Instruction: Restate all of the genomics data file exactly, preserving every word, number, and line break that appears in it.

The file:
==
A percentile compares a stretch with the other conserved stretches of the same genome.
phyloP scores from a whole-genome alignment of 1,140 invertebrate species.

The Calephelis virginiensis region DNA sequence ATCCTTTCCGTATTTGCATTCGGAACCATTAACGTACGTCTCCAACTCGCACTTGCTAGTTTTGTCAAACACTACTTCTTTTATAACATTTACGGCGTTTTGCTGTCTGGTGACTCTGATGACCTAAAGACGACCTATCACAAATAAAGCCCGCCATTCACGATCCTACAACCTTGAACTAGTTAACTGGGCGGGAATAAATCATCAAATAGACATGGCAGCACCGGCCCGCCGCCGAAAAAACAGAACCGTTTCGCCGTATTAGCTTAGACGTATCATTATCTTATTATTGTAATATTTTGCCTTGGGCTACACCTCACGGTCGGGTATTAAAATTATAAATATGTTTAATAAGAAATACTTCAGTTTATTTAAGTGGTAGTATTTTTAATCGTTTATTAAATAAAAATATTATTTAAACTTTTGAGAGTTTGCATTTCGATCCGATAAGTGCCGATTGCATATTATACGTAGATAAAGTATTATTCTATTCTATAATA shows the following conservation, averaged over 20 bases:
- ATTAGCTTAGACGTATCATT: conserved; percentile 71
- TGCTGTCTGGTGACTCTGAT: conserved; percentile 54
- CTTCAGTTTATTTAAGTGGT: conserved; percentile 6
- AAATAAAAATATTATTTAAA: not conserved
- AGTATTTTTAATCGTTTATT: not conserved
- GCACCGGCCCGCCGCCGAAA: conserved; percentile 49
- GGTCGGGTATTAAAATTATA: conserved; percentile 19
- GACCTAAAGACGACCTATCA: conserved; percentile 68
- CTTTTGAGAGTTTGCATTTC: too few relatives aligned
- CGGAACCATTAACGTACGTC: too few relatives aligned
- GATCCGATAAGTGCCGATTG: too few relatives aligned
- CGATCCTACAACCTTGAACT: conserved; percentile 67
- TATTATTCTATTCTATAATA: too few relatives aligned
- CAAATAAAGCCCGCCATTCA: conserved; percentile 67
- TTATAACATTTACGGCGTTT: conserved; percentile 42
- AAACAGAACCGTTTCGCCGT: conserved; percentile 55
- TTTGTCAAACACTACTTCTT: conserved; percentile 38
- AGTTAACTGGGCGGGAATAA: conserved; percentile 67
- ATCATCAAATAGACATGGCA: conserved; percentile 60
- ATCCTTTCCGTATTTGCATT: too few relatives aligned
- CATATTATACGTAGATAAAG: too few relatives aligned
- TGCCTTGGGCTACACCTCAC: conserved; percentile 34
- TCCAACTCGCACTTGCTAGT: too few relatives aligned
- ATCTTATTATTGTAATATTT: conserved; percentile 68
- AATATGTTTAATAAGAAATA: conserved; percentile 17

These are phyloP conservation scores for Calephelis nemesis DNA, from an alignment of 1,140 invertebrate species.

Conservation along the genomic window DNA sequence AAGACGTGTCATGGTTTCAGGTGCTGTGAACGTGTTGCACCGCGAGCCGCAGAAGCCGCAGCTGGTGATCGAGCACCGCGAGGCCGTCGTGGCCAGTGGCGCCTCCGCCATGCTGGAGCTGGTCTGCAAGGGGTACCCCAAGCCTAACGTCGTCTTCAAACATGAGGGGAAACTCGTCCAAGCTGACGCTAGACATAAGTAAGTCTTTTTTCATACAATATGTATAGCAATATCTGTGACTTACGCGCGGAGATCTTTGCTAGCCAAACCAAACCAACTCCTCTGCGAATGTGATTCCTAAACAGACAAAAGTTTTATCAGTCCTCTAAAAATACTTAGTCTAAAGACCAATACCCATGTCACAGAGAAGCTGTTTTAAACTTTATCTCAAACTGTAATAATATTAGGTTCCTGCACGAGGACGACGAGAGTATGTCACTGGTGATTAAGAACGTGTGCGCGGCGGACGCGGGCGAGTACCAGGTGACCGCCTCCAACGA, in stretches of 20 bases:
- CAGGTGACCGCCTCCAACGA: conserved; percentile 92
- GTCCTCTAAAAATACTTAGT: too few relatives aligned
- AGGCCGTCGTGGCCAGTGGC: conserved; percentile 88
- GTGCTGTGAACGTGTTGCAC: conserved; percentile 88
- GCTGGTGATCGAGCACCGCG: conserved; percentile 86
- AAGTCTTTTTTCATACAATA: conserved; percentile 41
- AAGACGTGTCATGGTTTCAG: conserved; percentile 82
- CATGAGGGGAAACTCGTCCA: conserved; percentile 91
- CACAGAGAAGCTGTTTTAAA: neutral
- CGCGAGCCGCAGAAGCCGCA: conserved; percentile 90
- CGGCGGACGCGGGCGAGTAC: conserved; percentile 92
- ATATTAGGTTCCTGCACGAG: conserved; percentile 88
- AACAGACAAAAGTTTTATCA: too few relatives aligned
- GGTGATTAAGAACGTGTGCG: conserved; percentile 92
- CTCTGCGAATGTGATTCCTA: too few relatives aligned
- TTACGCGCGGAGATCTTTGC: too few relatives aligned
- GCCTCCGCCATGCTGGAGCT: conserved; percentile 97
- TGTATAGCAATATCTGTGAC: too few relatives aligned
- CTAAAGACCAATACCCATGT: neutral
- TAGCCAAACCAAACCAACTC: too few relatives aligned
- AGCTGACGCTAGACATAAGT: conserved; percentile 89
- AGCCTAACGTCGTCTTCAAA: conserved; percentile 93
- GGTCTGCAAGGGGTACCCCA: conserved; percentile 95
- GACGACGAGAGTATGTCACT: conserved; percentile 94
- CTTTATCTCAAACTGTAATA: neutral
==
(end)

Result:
A percentile compares a stretch with the other conserved stretches of the same genome.
phyloP scores from a whole-genome alignment of 1,140 invertebrate species.

The Calephelis virginiensis region DNA sequence ATCCTTTCCGTATTTGCATTCGGAACCATTAACGTACGTCTCCAACTCGCACTTGCTAGTTTTGTCAAACACTACTTCTTTTATAACATTTACGGCGTTTTGCTGTCTGGTGACTCTGATGACCTAAAGACGACCTATCACAAATAAAGCCCGCCATTCACGATCCTACAACCTTGAACTAGTTAACTGGGCGGGAATAAATCATCAAATAGACATGGCAGCACCGGCCCGCCGCCGAAAAAACAGAACCGTTTCGCCGTATTAGCTTAGACGTATCATTATCTTATTATTGTAATATTTTGCCTTGGGCTACACCTCACGGTCGGGTATTAAAATTATAAATATGTTTAATAAGAAATACTTCAGTTTATTTAAGTGGTAGTATTTTTAATCGTTTATTAAATAAAAATATTATTTAAACTTTTGAGAGTTTGCATTTCGATCCGATAAGTGCCGATTGCATATTATACGTAGATAAAGTATTATTCTATTCTATAATA shows the following conservation, averaged over 20 bases:
- ATTAGCTTAGACGTATCATT: conserved; percentile 71
- TGCTGTCTGGTGACTCTGAT: conserved; percentile 54
- CTTCAGTTTATTTAAGTGGT: conserved; percentile 6
- AAATAAAAATATTATTTAAA: not conserved
- AGTATTTTTAATCGTTTATT: not conserved
- GCACCGGCCCGCCGCCGAAA: conserved; percentile 49
- GGTCGGGTATTAAAATTATA: conserved; percentile 19
- GACCTAAAGACGACCTATCA: conserved; percentile 68
- CTTTTGAGAGTTTGCATTTC: too few relatives aligned
- CGGAACCATTAACGTACGTC: too few relatives aligned
- GATCCGATAAGTGCCGATTG: too few relatives aligned
- CGATCCTACAACCTTGAACT: conserved; percentile 67
- TATTATTCTATTCTATAATA: too few relatives aligned
- CAAATAAAGCCCGCCATTCA: conserved; percentile 67
- TTATAACATTTACGGCGTTT: conserved; percentile 42
- AAACAGAACCGTTTCGCCGT: conserved; percentile 55
- TTTGTCAAACACTACTTCTT: conserved; percentile 38
- AGTTAACTGGGCGGGAATAA: conserved; percentile 67
- ATCATCAAATAGACATGGCA: conserved; percentile 60
- ATCCTTTCCGTATTTGCATT: too few relatives aligned
- CATATTATACGTAGATAAAG: too few relatives aligned
- TGCCTTGGGCTACACCTCAC: conserved; percentile 34
- TCCAACTCGCACTTGCTAGT: too few relatives aligned
- ATCTTATTATTGTAATATTT: conserved; percentile 68
- AATATGTTTAATAAGAAATA: conserved; percentile 17

These are phyloP conservation scores for Calephelis nemesis DNA, from an alignment of 1,140 invertebrate species.

Conservation along the genomic window DNA sequence AAGACGTGTCATGGTTTCAGGTGCTGTGAACGTGTTGCACCGCGAGCCGCAGAAGCCGCAGCTGGTGATCGAGCACCGCGAGGCCGTCGTGGCCAGTGGCGCCTCCGCCATGCTGGAGCTGGTCTGCAAGGGGTACCCCAAGCCTAACGTCGTCTTCAAACATGAGGGGAAACTCGTCCAAGCTGACGCTAGACATAAGTAAGTCTTTTTTCATACAATATGTATAGCAATATCTGTGACTTACGCGCGGAGATCTTTGCTAGCCAAACCAAACCAACTCCTCTGCGAATGTGATTCCTAAACAGACAAAAGTTTTATCAGTCCTCTAAAAATACTTAGTCTAAAGACCAATACCCATGTCACAGAGAAGCTGTTTTAAACTTTATCTCAAACTGTAATAATATTAGGTTCCTGCACGAGGACGACGAGAGTATGTCACTGGTGATTAAGAACGTGTGCGCGGCGGACGCGGGCGAGTACCAGGTGACCGCCTCCAACGA, in stretches of 20 bases:
- CAGGTGACCGCCTCCAACGA: conserved; percentile 92
- GTCCTCTAAAAATACTTAGT: too few relatives aligned
- AGGCCGTCGTGGCCAGTGGC: conserved; percentile 88
- GTGCTGTGAACGTGTTGCAC: conserved; percentile 88
- GCTGGTGATCGAGCACCGCG: conserved; percentile 86
- AAGTCTTTTTTCATACAATA: conserved; percentile 41
- AAGACGTGTCATGGTTTCAG: conserved; percentile 82
- CATGAGGGGAAACTCGTCCA: conserved; percentile 91
- CACAGAGAAGCTGTTTTAAA: neutral
- CGCGAGCCGCAGAAGCCGCA: conserved; percentile 90
- CGGCGGACGCGGGCGAGTAC: conserved; percentile 92
- ATATTAGGTTCCTGCACGAG: conserved; percentile 88
- AACAGACAAAAGTTTTATCA: too few relatives aligned
- GGTGATTAAGAACGTGTGCG: conserved; percentile 92
- CTCTGCGAATGTGATTCCTA: too few relatives aligned
- TTACGCGCGGAGATCTTTGC: too few relatives aligned
- GCCTCCGCCATGCTGGAGCT: conserved; percentile 97
- TGTATAGCAATATCTGTGAC: too few relatives aligned
- CTAAAGACCAATACCCATGT: neutral
- TAGCCAAACCAAACCAACTC: too few relatives aligned
- AGCTGACGCTAGACATAAGT: conserved; percentile 89
- AGCCTAACGTCGTCTTCAAA: conserved; percentile 93
- GGTCTGCAAGGGGTACCCCA: conserved; percentile 95
- GACGACGAGAGTATGTCACT: conserved; percentile 94
- CTTTATCTCAAACTGTAATA: neutral